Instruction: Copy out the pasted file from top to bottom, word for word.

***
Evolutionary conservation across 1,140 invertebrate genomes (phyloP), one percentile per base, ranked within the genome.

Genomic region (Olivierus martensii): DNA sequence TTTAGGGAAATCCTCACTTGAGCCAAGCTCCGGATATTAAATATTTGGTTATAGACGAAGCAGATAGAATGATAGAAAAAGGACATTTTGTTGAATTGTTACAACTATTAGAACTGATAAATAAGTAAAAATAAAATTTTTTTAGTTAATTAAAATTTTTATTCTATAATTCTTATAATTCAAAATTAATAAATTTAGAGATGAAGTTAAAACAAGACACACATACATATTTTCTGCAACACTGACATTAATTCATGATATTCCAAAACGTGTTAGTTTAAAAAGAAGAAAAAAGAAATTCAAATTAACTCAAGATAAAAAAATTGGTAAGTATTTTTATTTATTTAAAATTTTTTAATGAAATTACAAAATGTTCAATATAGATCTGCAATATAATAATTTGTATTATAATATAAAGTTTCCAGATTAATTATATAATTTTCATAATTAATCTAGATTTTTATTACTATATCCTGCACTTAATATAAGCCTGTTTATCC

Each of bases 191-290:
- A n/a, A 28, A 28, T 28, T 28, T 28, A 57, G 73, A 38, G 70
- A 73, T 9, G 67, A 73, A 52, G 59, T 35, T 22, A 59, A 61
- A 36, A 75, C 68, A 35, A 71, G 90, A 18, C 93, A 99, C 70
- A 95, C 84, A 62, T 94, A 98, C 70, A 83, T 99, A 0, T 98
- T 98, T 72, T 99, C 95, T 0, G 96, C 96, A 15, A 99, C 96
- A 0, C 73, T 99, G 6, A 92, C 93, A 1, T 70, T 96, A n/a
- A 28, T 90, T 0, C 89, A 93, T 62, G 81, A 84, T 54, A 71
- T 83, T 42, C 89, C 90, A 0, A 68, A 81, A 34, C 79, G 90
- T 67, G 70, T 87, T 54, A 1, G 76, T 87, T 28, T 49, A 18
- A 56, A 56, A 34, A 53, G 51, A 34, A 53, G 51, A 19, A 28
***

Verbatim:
Evolutionary conservation across 1,140 invertebrate genomes (phyloP), one percentile per base, ranked within the genome.

Genomic region (Olivierus martensii): DNA sequence TTTAGGGAAATCCTCACTTGAGCCAAGCTCCGGATATTAAATATTTGGTTATAGACGAAGCAGATAGAATGATAGAAAAAGGACATTTTGTTGAATTGTTACAACTATTAGAACTGATAAATAAGTAAAAATAAAATTTTTTTAGTTAATTAAAATTTTTATTCTATAATTCTTATAATTCAAAATTAATAAATTTAGAGATGAAGTTAAAACAAGACACACATACATATTTTCTGCAACACTGACATTAATTCATGATATTCCAAAACGTGTTAGTTTAAAAAGAAGAAAAAAGAAATTCAAATTAACTCAAGATAAAAAAATTGGTAAGTATTTTTATTTATTTAAAATTTTTTAATGAAATTACAAAATGTTCAATATAGATCTGCAATATAATAATTTGTATTATAATATAAAGTTTCCAGATTAATTATATAATTTTCATAATTAATCTAGATTTTTATTACTATATCCTGCACTTAATATAAGCCTGTTTATCC

Each of bases 191-290:
- A n/a, A 28, A 28, T 28, T 28, T 28, A 57, G 73, A 38, G 70
- A 73, T 9, G 67, A 73, A 52, G 59, T 35, T 22, A 59, A 61
- A 36, A 75, C 68, A 35, A 71, G 90, A 18, C 93, A 99, C 70
- A 95, C 84, A 62, T 94, A 98, C 70, A 83, T 99, A 0, T 98
- T 98, T 72, T 99, C 95, T 0, G 96, C 96, A 15, A 99, C 96
- A 0, C 73, T 99, G 6, A 92, C 93, A 1, T 70, T 96, A n/a
- A 28, T 90, T 0, C 89, A 93, T 62, G 81, A 84, T 54, A 71
- T 83, T 42, C 89, C 90, A 0, A 68, A 81, A 34, C 79, G 90
- T 67, G 70, T 87, T 54, A 1, G 76, T 87, T 28, T 49, A 18
- A 56, A 56, A 34, A 53, G 51, A 34, A 53, G 51, A 19, A 28